Professional Development

4 Mid-Career Crisis Turnaround Strategies

By Cheryl G. Murphy, OD

Feb. 5, 2020

I have worked as an employed OD for over 15 years. At 41, I  am starting to reflect on my career. I used to dream about having my own practice and hanging a shingle out front with my name on it, but lately I have been wondering, will I ever see that shingle in real life? And if it never comes to fruition, how disappointed should I be?

The Dream of Practice Ownership
Is it possible to have a fulfilling career as an OD without becoming a practice owner or partner?

I am a caring doctor. I love my patients. I put my heart and soul into my work. I create bonds with my patients. Some patients ask me why I haven’t opened up my own place yet. That answer for the last decade has been simple: I have triplets.

But now the triplets are growing older, gaining independence and are self-sufficient in many ways. As they have grown, the daydream of my own practice shingle floats back to my mind. Could now be a good time? Is that what I really want? Will that make me feel the most satisfied and accomplished in my career? You could say I’m experiencing a mid-career crisis.

Don’t Worry If Halfway Through You’re Questioning Your Career Trajectory
Having a “mid-career crisis” is normal, not only in optometry, but in every industry. Antonio Neves, a career coach, works with many clients between the ages of 35 and 45 who feel they have entered a career slump and question the path they chose.

In his Inc. article, “Experiencing a Mid-Career Crisis? A Top Career Coach Explains 5 Ways to Break Free,” Neve’s advice can easily be applied to optometrists. He speaks about having achieved so much after climbing the ladder for so long that by the time we are between ages 35 to 45, we are not used to not having to climb anymore and can feel lost without having that set goal for which we have to reach and strive (like getting into optometry school, surviving optometry school and the boards, securing a good job, getting settled with family life, a house, etc.)

Neves says that to combat the feeling of stagnancy that mid-career can bring we must stay curious about our profession, continue to network, take time for self-care and do what makes us happy. We may also need to redefine our personal view of success.

In a heartwarming interview published in Harvard Business Review, Kieran Setiya, a philosophy teacher at MIT and author of the HBR article, “Facing Your Mid-Career Crisis,” says that when you look back on something in your career that didn’t work out as planned or that you did not do and it makes you feel bad, don’t fret, “… a certain kind of regret or loss around midlife is not a symptom of anything going wrong. It’s a symptom of your ability to appreciate many different kinds of values, and that in fact, [is] a good thing. It would be terrible if you were so narrow in your focus that there was really only one thing that you could see value in.”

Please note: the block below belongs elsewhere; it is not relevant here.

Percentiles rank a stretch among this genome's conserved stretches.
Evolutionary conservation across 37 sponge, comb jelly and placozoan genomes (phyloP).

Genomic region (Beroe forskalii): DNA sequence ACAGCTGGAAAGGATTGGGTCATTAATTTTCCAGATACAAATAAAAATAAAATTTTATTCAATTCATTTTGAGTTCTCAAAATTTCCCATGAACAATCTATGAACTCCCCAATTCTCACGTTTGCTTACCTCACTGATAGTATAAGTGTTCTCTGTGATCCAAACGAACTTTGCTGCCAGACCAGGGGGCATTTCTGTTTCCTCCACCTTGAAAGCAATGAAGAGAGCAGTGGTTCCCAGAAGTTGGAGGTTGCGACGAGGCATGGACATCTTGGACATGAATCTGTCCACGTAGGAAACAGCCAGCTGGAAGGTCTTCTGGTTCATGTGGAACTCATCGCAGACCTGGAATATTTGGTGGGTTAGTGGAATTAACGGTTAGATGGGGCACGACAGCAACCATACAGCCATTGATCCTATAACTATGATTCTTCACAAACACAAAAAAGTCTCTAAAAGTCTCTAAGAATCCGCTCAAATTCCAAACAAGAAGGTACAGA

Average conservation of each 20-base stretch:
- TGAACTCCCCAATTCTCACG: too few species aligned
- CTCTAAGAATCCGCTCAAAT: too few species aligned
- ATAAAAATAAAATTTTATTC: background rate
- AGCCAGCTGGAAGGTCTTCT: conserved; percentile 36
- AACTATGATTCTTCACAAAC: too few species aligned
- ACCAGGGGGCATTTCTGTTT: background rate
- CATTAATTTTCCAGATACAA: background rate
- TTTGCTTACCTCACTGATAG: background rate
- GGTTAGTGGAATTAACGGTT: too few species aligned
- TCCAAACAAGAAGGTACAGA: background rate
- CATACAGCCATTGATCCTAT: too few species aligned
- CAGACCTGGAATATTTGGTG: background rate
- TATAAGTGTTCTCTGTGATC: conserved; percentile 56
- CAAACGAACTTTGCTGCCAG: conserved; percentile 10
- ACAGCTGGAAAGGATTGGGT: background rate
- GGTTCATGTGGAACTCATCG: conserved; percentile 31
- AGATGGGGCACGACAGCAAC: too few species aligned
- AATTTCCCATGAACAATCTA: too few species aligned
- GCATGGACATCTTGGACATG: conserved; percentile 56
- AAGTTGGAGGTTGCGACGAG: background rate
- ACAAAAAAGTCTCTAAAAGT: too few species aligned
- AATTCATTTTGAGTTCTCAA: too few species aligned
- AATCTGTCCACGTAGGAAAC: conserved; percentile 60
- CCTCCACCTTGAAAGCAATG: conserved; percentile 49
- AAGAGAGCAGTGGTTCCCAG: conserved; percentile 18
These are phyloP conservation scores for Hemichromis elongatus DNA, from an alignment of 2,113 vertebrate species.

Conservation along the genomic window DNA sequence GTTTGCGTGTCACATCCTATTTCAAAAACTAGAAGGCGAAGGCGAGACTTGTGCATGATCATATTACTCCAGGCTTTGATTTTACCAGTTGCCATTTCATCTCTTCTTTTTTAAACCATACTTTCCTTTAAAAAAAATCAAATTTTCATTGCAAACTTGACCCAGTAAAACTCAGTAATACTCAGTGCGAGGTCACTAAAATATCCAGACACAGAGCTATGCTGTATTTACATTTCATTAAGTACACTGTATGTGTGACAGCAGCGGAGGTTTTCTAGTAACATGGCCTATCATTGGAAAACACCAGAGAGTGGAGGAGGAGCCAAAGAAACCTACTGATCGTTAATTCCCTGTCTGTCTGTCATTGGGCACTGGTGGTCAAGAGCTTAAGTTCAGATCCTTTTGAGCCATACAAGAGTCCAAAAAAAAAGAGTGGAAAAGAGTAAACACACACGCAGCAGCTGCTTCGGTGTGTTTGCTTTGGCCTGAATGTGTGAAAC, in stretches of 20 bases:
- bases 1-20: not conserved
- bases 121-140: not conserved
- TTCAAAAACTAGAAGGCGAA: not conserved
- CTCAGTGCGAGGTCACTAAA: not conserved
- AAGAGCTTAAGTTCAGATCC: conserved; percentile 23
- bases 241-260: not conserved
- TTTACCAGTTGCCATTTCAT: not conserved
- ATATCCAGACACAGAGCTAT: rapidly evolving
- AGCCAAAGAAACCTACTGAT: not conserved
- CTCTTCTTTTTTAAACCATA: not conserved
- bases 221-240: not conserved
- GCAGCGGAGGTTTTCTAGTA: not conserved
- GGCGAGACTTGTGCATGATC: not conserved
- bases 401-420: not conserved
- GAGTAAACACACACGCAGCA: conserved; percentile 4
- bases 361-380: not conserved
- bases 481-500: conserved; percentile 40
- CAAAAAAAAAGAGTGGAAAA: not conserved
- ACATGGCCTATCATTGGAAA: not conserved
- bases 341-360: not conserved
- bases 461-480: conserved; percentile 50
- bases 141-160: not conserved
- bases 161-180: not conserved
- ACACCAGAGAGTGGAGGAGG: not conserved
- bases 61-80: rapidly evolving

More Than One Way to Be Successful
Maybe in the past I was too narrow in my view that success in optometry means hanging that shingle when really success has nothing to do with that shingle. There are many ways to practice optometry and feel successful.

Success is not defined solely by whether or not we own our own business. Success can be different for each of us. To avoid a mid-career slump, we have to look for ways to keep our passion for optometry alive.

Pick-Me-Up Tips to use when dealing with a Mid-Career Crisis:
Make your voice heard. This may entail writing about optometry and vision as a freelance writer like me, or lecturing at your local optometric society meeting on a specific topic, or advocating for optometry’s rights politically.

Do Good or Volunteer. Success and career fulfillment can be found in volunteering, going on mission trips or doing eye exams for charity.

Network. Go to CE meetings and conventions like Vision Expo where you mingle with old friends and colleagues and meet new ones.

Hone Hobbies. Do a hobby that makes you happy or find a new one. Always wanted to learn calligraphy? Been meaning to go skiing again? Always meant to start jogging? Sometimes the best way to come back refreshed to your work is to use your free time wisely to do something else.

Determine what most sparks your passion for the profession and find ways to make yourself feel fulfilled and successful. That may mean redefining what success means for you and letting that old “ideal” you are hanging onto go if it no longer fits or belongs in your life.

Your new, redefined ideal might not be what you once thought it was 15+ years ago… and that’s OK! Besides, who knows what it will be 15 years (or even five years) from this moment. So, goodbye shingle! For now…

Have you felt a stagnancy in your career? How are you dealing with that feeling? Have you faced your own mid-career crisis? What do you do to stay passionate and engaged in your work and with the profession? What hobbies do you do in your free time that bring you back refreshed and excited to work? What defines success in optometry for you?

 

Cheryl G. Murphy, OD, practices in Lake Ronkonkoma and Patchogue, N.Y. You can like her on Facebook or follow her on Twitter @murphyod. To contact her: murphyc2020@gmail.com.

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